April 22, 2013 | Quoted by Chicago Tribune
Last weekend, Palestinian Prime Minister Salam Fayyad resigned. We understand if that wasn't a sizzling news bulletin for most Americans.
But Fayyad was important. He drew international respect for introducing “Fayyadism” — financial transparency and accountability in a system long known for corruption and cronyism. Instead of asking the United Nations to declare a state of Palestine, as Palestinian President Mahmoud Abbas did in 2011, Fayyad was trying to build a modern Palestinian state from the ground up. He constructed financial institutions necessary for such a state. He attacked entrenched corruption. He insisted on transparency.
Khalil Shikaki, a prominent Palestinian pollster, told The New York Times something worth underscoring: “Fayyadism is about Palestinians finding a new source of legitimacy — one that is based on competence, not on a legacy of resistance or on religion. But given where the Palestinians are in pursuing their national goals, competence does not make national heroes.”
It should. Fayyad helped revive a moribund Palestinian economy in the West Bank and set the stage for robust double-digit GDP growth. The International Monetary Fund credited that growth in part to “private-sector confidence due to good management by the Palestinian Authority,” according to a 2011 report from the Washington Institute for Near East Policy.
Example: Before Fayyad, security personnel were paid “via paper bags full of cash,” Middle East analyst David Makovsky of the Washington Institute writes. “Fayyad insisted that every such employee have a bank account and be paid on time.”
Fayyad “was a quintessential state builder,” Makovsky tells us. “He was someone who brought order to a system rife with chaos and corruption. He projected a sense of confidence and professionalism that won the hearts not just of donors who contributed in increasing numbers, but also of … the Palestinian people, who saw that he cared about them.”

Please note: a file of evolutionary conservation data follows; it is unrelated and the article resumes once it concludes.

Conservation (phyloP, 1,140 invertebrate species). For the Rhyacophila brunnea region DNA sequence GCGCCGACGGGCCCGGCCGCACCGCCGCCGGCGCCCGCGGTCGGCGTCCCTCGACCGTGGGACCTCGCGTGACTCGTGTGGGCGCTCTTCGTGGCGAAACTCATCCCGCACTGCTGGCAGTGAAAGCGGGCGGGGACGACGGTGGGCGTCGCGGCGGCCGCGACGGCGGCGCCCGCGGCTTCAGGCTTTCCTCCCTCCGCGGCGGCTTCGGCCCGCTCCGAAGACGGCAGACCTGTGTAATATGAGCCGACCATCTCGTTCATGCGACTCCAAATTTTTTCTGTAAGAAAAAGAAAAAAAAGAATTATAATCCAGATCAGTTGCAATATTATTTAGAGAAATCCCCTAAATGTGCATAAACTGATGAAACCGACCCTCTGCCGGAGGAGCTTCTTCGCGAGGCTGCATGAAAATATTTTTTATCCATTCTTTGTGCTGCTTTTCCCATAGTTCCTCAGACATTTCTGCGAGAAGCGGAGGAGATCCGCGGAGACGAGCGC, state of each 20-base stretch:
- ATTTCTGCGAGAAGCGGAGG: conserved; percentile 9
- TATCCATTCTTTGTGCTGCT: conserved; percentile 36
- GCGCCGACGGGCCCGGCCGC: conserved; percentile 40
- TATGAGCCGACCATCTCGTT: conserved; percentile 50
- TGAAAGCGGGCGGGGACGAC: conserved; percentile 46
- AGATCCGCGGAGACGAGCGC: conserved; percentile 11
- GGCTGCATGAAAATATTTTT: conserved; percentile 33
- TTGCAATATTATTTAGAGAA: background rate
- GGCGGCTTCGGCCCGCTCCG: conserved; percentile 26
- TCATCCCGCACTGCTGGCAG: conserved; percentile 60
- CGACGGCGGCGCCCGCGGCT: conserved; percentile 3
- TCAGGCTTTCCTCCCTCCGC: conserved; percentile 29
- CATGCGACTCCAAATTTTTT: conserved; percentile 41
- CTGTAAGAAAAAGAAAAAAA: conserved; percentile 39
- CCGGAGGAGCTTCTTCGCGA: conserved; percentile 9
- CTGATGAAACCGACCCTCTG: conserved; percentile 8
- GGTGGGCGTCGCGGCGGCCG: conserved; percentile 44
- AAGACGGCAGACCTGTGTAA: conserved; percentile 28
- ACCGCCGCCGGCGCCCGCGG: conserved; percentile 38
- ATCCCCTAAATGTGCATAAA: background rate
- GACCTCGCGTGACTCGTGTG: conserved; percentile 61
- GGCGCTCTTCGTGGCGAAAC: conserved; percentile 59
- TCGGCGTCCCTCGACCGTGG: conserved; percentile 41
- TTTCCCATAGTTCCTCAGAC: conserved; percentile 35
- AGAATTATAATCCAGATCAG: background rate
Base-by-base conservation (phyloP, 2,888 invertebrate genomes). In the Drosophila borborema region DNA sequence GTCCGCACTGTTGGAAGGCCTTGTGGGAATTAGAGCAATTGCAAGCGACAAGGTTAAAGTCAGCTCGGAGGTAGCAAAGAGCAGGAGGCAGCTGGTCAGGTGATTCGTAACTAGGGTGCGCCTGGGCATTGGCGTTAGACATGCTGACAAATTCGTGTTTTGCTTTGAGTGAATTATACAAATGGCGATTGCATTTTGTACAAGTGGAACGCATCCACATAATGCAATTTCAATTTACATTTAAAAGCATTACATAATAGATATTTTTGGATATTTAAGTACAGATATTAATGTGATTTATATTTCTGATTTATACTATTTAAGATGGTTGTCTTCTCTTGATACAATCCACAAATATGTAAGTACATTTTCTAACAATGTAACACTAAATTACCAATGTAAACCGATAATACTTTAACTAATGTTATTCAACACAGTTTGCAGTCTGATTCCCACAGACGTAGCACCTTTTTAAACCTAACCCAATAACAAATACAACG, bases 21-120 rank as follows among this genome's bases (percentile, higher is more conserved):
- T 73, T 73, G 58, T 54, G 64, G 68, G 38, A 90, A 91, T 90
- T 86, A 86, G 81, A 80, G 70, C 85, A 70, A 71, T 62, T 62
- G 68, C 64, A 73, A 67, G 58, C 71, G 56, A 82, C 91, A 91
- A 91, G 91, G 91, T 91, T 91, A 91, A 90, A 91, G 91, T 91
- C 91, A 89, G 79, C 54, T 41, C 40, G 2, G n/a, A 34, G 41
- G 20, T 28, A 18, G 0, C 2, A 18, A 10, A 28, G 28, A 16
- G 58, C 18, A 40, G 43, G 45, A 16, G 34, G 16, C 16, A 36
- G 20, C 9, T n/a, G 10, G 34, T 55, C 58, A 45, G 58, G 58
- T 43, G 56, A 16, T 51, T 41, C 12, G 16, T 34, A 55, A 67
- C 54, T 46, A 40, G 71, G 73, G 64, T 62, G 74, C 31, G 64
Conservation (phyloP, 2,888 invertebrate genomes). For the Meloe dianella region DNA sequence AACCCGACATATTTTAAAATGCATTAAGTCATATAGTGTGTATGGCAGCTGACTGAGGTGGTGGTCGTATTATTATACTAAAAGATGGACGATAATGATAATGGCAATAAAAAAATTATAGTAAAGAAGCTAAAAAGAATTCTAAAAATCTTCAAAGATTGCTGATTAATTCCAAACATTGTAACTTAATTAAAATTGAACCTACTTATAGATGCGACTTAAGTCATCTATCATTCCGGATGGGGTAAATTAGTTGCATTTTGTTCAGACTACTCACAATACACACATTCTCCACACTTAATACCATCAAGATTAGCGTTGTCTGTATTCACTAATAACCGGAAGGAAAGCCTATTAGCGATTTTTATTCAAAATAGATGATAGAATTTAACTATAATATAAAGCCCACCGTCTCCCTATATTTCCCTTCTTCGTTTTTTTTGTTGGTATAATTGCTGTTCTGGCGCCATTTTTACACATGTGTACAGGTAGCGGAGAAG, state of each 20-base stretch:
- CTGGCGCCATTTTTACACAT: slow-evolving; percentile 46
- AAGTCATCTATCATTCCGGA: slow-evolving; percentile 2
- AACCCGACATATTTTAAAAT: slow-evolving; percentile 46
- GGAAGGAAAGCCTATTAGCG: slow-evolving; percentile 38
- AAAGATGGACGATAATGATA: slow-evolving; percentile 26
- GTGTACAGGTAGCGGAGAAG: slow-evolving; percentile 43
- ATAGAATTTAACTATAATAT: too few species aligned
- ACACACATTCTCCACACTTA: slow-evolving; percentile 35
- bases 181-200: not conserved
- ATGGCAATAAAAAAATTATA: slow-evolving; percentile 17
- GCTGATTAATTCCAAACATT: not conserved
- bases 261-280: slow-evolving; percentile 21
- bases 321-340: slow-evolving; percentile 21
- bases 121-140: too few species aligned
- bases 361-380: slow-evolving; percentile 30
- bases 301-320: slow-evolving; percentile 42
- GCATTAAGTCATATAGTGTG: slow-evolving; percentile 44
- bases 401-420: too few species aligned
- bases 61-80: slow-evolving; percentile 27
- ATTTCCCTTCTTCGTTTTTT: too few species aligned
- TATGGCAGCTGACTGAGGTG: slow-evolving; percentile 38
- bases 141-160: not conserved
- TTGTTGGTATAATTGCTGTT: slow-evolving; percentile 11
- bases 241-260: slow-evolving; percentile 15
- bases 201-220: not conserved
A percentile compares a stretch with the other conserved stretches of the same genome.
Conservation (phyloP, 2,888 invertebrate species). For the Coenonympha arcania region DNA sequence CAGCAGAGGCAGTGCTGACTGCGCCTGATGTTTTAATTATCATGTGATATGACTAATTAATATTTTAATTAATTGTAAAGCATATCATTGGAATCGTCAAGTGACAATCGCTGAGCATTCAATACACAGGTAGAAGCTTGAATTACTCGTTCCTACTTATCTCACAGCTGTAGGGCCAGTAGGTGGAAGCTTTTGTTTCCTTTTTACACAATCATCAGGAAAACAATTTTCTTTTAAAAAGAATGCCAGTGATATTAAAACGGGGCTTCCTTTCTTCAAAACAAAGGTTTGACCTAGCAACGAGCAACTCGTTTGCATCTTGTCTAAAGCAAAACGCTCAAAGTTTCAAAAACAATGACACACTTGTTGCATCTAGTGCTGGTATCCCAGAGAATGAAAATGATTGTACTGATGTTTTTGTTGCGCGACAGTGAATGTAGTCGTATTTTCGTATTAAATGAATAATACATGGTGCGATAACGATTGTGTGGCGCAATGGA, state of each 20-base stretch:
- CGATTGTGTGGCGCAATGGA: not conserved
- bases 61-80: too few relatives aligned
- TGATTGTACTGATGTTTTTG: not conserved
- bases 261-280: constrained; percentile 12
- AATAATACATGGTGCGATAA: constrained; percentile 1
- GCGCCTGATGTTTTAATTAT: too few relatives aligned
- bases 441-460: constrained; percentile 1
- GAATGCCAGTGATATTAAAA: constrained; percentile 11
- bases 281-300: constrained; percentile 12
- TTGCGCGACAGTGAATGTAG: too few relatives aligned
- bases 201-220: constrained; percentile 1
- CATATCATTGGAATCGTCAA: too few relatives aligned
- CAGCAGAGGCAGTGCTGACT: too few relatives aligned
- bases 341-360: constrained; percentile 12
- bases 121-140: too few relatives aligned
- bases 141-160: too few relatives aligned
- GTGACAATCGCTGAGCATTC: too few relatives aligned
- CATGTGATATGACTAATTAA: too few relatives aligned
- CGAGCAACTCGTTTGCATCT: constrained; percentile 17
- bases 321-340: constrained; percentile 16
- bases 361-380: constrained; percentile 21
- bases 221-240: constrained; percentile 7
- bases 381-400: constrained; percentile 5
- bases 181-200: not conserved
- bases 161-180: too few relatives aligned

Fayyad, a former International Monetary Fund official with a doctorate in economics from the University of Texas, made some powerful enemies among the Palestinian elite by attacking corruption. He alone among top Palestinian leaders publicly opposed Abbas' disastrous bid for U.N. statehood in 2011. Passing a nonbinding resolution would do nothing to change the situation on the ground “unless Israel is part of that consensus,” he said. He was right.
That ill-considered U.N. gambit — and a successful bid for upgraded U.N. recognition in 2012 — led the U.S. to cut off millions in funding and Israel to temporarily suspend transfers of some tax revenues. Result: The Palestinian Authority has struggled to meet its payrolls. Fayyad became the scapegoat for public anger. “Ultimately he was stymied by the ossified system that he alone could not reform,” Jonathan Schanzer of the Foundation for Defense of Democracies tells us.
So what now? With Fayyad gone, there is renewed chatter about a rapprochement between Fatah and its rival Hamas, which controls Gaza. That alliance could push the Palestinians even further from peace talks since Hamas has refused to recognize Israel or abandon violence, both ironclad preconditions for any peace talks. The prospects for a modern and functional Palestinian state, too, look to be receding.
But if the Palestinians ever do return to the peace table, if a deal is ever reached, let history show that Fayyad helped blaze that path with smart economic policies, not violence. That's heroism in our book.